There are a few things that this movie gets really right, however.  It may be a CGI fest, but the visual effects are absolutely enchanting.  Yes, London in this movie may be as fake as the four realms, but the film opens with a stunning tracking shot sweeping through the streets of the city at Christmastime.  And what little we do get to see of the four realms is colorful and gorgeous, with the 3D effects serving the effects well.  The lighting in this movie, particularly in the first third, is also surprisingly gorgeous, as are the wonderfully detailed costumes.  And while the story does deviate from the ballet, there is some dancing in this movie, and to Tchaikovsky’s score at that (with an additional new score by James Newton Howard).  Once Clara reaches the four realms, she is treated to a gorgeous ballet performed by Misty Copeland, where performance, music, effects, lighting, and cinematography all come together to form a scene unlike any you will see in a recent mainstream Hollywood movie.  It’s a shame that this movie otherwise takes such a clichéd approach to telling its story; and that the same amount of effort placed in the visuals wasn’t put into the story.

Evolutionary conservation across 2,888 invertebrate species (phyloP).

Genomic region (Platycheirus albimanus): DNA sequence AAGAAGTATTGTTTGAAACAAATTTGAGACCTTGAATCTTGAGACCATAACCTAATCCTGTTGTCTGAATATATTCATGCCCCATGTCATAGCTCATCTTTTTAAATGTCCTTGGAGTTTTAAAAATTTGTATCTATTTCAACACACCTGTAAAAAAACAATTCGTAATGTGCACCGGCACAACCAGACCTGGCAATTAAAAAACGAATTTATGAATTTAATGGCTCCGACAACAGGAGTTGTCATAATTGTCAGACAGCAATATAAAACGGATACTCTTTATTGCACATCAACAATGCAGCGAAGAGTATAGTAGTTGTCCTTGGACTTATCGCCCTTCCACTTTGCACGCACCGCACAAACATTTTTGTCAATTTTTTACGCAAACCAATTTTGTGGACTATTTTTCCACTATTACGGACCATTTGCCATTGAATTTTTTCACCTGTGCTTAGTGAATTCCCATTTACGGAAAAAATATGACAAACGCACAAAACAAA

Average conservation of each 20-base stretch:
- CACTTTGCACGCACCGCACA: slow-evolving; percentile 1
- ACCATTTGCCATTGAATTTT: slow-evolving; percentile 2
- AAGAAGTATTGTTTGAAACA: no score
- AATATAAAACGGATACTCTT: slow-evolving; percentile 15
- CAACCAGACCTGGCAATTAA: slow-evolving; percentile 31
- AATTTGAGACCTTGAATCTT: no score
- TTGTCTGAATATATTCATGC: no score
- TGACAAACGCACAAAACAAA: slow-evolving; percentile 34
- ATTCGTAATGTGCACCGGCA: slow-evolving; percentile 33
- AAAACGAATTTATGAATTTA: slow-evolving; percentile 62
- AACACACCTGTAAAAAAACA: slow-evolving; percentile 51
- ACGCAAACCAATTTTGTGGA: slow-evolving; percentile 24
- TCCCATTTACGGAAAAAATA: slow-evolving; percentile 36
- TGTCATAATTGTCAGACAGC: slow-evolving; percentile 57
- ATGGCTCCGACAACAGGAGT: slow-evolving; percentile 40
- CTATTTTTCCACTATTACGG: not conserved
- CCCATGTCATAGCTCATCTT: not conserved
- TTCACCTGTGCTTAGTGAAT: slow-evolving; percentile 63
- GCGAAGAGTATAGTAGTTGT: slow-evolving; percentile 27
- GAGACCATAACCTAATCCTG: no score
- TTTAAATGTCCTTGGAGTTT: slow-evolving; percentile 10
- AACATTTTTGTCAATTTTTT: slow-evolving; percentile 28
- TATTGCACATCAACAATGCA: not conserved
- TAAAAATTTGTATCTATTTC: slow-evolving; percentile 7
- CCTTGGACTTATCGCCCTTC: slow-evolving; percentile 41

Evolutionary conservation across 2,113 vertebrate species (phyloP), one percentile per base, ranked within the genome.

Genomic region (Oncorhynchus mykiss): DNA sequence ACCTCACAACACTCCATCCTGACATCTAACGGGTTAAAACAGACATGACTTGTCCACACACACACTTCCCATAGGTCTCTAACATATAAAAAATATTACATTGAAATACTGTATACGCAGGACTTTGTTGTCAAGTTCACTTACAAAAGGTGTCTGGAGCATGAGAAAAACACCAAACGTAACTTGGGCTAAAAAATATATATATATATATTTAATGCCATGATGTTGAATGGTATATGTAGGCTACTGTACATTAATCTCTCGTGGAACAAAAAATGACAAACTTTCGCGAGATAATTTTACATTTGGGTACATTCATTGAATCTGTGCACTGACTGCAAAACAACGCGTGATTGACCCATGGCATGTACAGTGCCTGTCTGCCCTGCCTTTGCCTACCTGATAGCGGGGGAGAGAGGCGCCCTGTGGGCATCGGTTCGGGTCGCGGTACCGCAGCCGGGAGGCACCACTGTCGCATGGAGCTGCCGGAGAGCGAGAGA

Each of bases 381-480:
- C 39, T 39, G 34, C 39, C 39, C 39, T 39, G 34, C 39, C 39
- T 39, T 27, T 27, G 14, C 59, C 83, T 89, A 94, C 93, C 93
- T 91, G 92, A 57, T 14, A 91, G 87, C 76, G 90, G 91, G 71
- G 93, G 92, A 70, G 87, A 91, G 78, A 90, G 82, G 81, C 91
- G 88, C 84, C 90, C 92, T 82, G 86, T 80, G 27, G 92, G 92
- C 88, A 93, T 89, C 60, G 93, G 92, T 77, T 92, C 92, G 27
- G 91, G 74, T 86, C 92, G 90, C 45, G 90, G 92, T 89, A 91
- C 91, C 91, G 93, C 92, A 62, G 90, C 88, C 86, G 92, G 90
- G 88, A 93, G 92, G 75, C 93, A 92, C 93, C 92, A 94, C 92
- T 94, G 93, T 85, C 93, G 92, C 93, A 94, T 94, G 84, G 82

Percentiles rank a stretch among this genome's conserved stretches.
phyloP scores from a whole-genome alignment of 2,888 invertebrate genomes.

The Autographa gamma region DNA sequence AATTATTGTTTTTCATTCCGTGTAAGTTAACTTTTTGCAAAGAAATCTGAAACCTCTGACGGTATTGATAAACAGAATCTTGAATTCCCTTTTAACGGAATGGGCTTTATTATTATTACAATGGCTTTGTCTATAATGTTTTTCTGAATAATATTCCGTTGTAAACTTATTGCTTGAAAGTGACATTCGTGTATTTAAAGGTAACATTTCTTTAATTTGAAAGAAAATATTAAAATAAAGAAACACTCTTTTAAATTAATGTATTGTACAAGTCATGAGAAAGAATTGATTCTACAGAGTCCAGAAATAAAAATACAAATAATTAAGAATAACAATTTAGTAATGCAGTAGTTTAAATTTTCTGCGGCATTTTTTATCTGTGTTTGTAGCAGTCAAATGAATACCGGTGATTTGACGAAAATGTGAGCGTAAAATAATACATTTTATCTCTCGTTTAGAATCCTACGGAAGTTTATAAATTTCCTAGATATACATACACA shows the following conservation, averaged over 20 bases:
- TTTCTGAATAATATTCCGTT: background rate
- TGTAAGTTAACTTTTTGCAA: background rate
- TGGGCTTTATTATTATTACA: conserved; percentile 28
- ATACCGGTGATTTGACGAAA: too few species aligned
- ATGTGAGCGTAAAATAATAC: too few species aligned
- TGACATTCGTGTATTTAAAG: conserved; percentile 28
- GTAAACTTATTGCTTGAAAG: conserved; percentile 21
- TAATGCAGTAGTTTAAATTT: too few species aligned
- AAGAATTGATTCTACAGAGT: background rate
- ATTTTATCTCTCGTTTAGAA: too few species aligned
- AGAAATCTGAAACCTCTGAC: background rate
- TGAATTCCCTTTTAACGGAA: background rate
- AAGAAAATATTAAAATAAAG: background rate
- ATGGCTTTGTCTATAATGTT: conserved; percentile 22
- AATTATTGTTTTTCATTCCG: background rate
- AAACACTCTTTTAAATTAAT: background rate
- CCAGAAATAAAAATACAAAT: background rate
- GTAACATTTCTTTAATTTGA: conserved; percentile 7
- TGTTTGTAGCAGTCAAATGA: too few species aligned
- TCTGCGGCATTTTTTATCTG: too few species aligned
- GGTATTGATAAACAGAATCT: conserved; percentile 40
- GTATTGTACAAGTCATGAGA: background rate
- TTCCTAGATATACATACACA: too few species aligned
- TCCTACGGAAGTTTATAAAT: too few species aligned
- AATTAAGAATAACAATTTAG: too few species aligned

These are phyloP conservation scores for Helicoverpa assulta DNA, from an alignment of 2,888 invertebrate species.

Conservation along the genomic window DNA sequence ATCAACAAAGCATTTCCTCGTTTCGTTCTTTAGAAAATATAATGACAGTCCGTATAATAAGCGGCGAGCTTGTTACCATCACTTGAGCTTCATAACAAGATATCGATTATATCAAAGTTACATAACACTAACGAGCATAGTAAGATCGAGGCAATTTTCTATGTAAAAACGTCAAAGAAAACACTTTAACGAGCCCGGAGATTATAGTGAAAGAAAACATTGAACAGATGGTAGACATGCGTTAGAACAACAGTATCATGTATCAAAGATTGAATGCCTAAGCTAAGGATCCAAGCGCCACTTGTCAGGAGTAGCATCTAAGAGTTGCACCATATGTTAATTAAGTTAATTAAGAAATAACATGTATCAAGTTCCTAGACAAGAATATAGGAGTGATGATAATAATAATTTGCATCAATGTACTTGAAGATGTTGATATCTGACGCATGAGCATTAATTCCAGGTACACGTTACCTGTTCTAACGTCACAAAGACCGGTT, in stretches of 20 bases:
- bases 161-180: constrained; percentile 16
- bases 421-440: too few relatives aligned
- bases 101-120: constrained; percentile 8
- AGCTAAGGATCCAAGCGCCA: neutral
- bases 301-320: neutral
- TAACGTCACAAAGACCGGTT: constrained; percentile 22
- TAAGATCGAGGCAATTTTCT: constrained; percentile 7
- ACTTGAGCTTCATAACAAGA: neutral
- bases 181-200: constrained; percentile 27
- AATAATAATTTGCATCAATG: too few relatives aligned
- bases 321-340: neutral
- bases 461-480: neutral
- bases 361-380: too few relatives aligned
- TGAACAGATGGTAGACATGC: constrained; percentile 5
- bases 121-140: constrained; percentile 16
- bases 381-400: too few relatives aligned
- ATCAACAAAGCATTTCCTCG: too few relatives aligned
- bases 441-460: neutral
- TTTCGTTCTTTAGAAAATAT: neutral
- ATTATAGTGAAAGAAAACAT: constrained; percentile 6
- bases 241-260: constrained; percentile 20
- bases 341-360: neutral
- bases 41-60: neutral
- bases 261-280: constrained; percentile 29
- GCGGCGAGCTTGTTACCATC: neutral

Runtime: 99 minutes. Rated PG.

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3 thoughts on “Review: “The Nutcracker and the Four Realms”

  1. From the initial previews I saw and then reading your review I definitely wasn’t expecting the story line to be quite as it appears is. I’m on the fence as to whether or not to see it. Thank you, JC

    Like

  2. Definitely agree with you about this movie. I too was disappointed with the movie. It lacks substance (all around) and is really rushed. I felt that the film missed a lot of opportunities when examining its narrative and characters, making the film cliched and dry.

    Liked by 1 person